But after a while turning from one side to the other, and passing through several of the islands, we end up a bit disoriented. When we think we are seeing the United States territory it turns out that we notice that they have the Canadian flag, and vice versa. In any case, the excursion, which lasts an hour, is fun and interesting. By the way, the weather is very cloudy and gloomy.
Back in Gananoque, we take the car and we have to travel 250 km to Montreal. On the highway, we see several posters, immense, which warn us of the fines that we will have to pay if we exceed the speed limits. Anyway, we do not know if there are, but we practically did not see cameras. We see only one mobile located in a van with a huge luminous sign indicating the existence of it. We continue to see that absolutely nobody is driving at 100 km/h or even mega-trucks that move in large numbers.
Arriving in Montreal, the navigator takes us through a toll bridge. As we were informed, there are no toll roads in Canada, except the 407, which serves to decongest the Toronto bypass. In this case, there are no toll booths, only license plate readers located at both ends.
In the case of a rental car, the invoice is sent to the address of the rental company, which subsequently forwarded to the user. The problem is that the costs charged by the rental company, in my opinion, was exorbitant, and the final price can be almost abusive. However, it must be recognized that in the contract we are warned of this fact.
In short, if it is not strictly necessary I would not use this highway. As we said we were arriving in Montreal and the navigator took us through a toll bridge, specifically the Champlain bridge. As at that time we were not clear on what payment system we would find, and to avoid any subsequent scare, we decided to change the route.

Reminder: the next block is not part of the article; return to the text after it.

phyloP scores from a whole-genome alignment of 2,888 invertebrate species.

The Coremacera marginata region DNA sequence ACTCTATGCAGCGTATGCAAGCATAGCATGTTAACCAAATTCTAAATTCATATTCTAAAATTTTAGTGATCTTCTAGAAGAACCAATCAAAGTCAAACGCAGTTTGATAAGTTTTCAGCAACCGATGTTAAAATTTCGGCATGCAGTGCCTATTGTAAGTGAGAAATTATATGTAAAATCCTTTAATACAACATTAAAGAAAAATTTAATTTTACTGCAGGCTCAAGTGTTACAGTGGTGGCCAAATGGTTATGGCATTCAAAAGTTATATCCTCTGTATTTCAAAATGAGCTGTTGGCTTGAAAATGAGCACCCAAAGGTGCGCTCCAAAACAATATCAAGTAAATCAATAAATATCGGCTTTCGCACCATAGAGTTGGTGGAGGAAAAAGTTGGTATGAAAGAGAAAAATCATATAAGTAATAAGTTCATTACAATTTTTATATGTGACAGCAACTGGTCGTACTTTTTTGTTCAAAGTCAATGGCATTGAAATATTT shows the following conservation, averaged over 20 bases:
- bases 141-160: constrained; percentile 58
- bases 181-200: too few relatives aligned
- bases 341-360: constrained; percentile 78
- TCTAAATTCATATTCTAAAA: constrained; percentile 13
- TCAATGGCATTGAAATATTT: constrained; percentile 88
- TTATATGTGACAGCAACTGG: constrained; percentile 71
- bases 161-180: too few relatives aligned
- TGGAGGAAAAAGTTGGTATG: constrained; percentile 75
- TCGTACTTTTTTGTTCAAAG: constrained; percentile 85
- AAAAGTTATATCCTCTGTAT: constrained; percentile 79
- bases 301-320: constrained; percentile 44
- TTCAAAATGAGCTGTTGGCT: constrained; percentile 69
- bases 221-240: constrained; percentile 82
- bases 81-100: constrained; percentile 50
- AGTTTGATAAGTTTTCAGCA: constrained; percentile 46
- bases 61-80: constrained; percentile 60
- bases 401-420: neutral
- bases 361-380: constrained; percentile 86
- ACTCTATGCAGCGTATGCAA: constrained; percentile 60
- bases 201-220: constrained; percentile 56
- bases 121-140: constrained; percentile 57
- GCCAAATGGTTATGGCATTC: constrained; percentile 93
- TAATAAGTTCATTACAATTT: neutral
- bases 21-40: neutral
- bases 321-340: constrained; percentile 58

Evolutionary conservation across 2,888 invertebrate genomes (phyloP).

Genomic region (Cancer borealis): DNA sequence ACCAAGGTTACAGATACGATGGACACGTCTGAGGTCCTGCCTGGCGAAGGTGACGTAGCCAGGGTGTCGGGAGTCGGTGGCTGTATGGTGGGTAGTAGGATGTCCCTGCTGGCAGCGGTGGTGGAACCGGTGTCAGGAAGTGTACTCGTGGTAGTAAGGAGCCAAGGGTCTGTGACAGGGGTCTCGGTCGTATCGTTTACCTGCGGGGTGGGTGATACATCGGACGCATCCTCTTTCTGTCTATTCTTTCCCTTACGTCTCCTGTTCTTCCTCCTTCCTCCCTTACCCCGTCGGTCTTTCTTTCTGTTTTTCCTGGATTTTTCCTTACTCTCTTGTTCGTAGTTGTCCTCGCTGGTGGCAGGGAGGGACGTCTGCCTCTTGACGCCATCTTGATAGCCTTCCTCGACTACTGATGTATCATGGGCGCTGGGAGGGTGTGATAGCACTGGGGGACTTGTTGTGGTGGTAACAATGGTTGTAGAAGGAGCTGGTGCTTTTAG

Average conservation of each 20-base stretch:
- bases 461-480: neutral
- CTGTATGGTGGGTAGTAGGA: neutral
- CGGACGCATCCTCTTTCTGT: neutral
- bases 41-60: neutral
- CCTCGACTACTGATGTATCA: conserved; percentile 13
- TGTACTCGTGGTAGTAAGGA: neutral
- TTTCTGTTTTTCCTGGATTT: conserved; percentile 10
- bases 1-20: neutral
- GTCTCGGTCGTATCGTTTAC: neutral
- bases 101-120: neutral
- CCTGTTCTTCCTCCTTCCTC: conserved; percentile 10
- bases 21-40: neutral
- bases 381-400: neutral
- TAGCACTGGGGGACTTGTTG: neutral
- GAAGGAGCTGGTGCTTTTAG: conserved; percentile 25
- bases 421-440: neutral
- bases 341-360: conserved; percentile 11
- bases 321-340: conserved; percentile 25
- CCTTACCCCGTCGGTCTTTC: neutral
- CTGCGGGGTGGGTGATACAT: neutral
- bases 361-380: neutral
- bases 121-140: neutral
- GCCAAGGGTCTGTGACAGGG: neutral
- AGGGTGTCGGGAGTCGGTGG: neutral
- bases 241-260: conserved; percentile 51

We go through the Jacques Cartier bridge, at the end of which is the hotel where we will stay. This bridge, more than two and a half kilometers long, joins the two sides of the San Lorenzo River and the Saint Helen's Island. At the beginning of it we started to find some congestion, but in the center, we stopped.
After a few moments, we see in the rearview mirror that they are approaching at high speed and with all the sirens running various fire engines. We moved very slowly and began to find police officers, each time in greater numbers. Finally, just a few meters further on we arrived at the hotel parking lot.
Without exaggerating it seems that we are in a state of siege, although a large number of people seen on the street seems oblivious to all this movement. We go to the hotel reception, and after the procedures, we asked the receptionist what happened. And she tells us that night there are fireworks!
There is a large crowd of people, many of them sitting in chairs. Well, the truth is that we found everything very strange and exaggerated. The location of the hotel is very good, since it is opposite the metro stop, which in less than a quarter of an hour will leave us in the center of Montreal.
Day 3 - Montreal
Today we have the whole day to discover Montreal. We start after lunch. It is a great advantage to be able to leave the car in the hotel parking lot all day and be able to get around by public transport without having to worry about where to park. In our opinion Montreal does not have any special attraction. We started with the town hall, which is closed as it is Sunday. So we only see it from the outside.
In the opposite is the Ramezay castle, which according to the Canada travel guide we have is one of the recommended places to see. At the door we see soldiers and we have the intuition that it is not worth much, so we desist to enter. On the same side is the historic center of Montreal, specifically the Jacques Cartier and St. Paul square are the most emblematic roads.
There is also the area of bars and restaurants. A little further on we find the Bonsecours, an old market that today houses some commercial galleries with the majority of international clothing franchises. We arrived at the Notre Dame Cathedral. The religious buildings would not be the main points of interest to visit Canada, but we entered.
We have the feeling of being inside a French cathedral. The difference is on the outside, as it is surrounded by large skyscrapers and the contrast is quite impressive. After lunch, we spent the afternoon visiting the Mont-Royal. To get there, we let ourselves be guided by intuition and, of course, what happens is that we appear in the university zone, far from the access road.